BMMR Proposes Home Delivery for Medical Marijuana Patients


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  • BMMR proposes allowing provisioning centers to hire deliver drivers.
  • Each dispensary would be allowed to hire one driver, who could deliver for three customers at a time
  • The board is reviewing this proposition at the September 17 meeting

The medical marijuana industry in Michigan has faced one large problem since the MMFLA began over a year ago: not enough provisioning centers. Michigan has a robust patient base, with over 290,000 card holders to date.  Despite this massive number of patients, only ⅔ of them are within 30 miles of a provisioning center, giving nearly 100,000 people a significant commute just to access their medication (per Andrew Brisbo, BMMR director).

For many, an over 30 mile commute just isn’t in the cards, as patients can be suffering from an incredibly wide range of conditions.  It seems the BMMR finally understands this major issue, and proposed a home delivery policy to be discussed at the September 17 public hearing.

When asked about the issue of home delivery, BMMR spokesman Andrew Brisbo said, “This isn’t a brand new issue.  We heard about it even during the promulgation of the emergency rules.”

What Would Home Delivery Look Like?

Previously, home delivery was only possible for patients with a caregiver relationship, which presented strong barriers to many who had trouble accessing their much needed medication.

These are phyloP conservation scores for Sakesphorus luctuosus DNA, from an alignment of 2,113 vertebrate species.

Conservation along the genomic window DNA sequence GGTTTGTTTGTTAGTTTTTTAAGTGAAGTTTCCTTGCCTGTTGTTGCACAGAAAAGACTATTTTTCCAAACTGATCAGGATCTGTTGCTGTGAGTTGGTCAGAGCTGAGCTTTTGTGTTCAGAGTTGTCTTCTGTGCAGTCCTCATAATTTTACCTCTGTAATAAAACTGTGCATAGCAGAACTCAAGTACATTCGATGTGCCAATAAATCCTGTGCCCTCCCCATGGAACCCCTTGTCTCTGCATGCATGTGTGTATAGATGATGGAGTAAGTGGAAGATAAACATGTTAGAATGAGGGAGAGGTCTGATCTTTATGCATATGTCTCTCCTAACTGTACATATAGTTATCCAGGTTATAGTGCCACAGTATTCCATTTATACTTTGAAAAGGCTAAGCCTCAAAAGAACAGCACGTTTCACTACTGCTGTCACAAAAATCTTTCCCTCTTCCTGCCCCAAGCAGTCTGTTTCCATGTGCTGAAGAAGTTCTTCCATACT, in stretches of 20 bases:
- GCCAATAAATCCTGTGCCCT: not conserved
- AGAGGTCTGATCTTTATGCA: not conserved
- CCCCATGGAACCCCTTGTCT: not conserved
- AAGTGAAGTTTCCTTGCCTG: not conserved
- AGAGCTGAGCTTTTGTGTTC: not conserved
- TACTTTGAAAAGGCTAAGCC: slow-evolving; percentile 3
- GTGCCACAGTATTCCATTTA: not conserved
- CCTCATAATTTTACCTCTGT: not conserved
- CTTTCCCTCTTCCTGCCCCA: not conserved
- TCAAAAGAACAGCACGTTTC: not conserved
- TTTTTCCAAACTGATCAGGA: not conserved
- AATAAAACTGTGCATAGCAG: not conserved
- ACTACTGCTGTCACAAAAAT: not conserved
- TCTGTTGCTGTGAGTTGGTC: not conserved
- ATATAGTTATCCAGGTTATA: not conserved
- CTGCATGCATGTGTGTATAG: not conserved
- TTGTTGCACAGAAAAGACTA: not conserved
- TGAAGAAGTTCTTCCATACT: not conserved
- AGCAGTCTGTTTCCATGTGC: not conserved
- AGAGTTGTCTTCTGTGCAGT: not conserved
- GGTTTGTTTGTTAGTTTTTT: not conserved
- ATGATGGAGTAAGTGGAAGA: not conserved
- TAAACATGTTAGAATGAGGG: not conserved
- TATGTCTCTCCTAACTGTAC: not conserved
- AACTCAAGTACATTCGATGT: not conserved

Under the license of a provisioning center, delivery drivers would be allowed to transport medication to 3 patients at a time. The BMMR based their proposed delivery plans off of California and Oregon’s, using a similar weekly and monthly delivery cap seen out west.  The numbers associated with this cap are not yet clear.

Provisioning centers would be required by law to keep all deliveries on record and upload it to the state’s monitoring system, just as if they were selling from their brick and mortar location.  The information uploaded to the system would include product delivered, delivery destination, departure times, and delivery times. Patients would be able to order and pay online, and order even if the municipality in which they reside opted out of the MMFLA.

Furthermore, drivers would not be able to leave their vehicle while any product is in the car.  This protects each specific provisioning center’s interests and product form theft. Drivers also must have GPS on their cars so the provisioning center is able to track each delivery.

One Issue with the Proposed Plans

While the possible implementation of a delivery policy may help provisioning centers expand their reach,one issue remains; each dispensary would only be allowed to employ a single delivery driver.  There is also no limit on how many miles a trip could be, which would pose serious problems with a one driver system. A single driver could easily handle a small market, but in very large markets (metro Detroit comes to mind because of the relatively small number of provisioning centers) there just wouldn’t be enough time each day for one person to cover an entire market.

Overall, this possibility proves to be an excellent step in the right direction to cover patient needs. As the Michigan medical marijuana industry continues to mature, the policies will only become better

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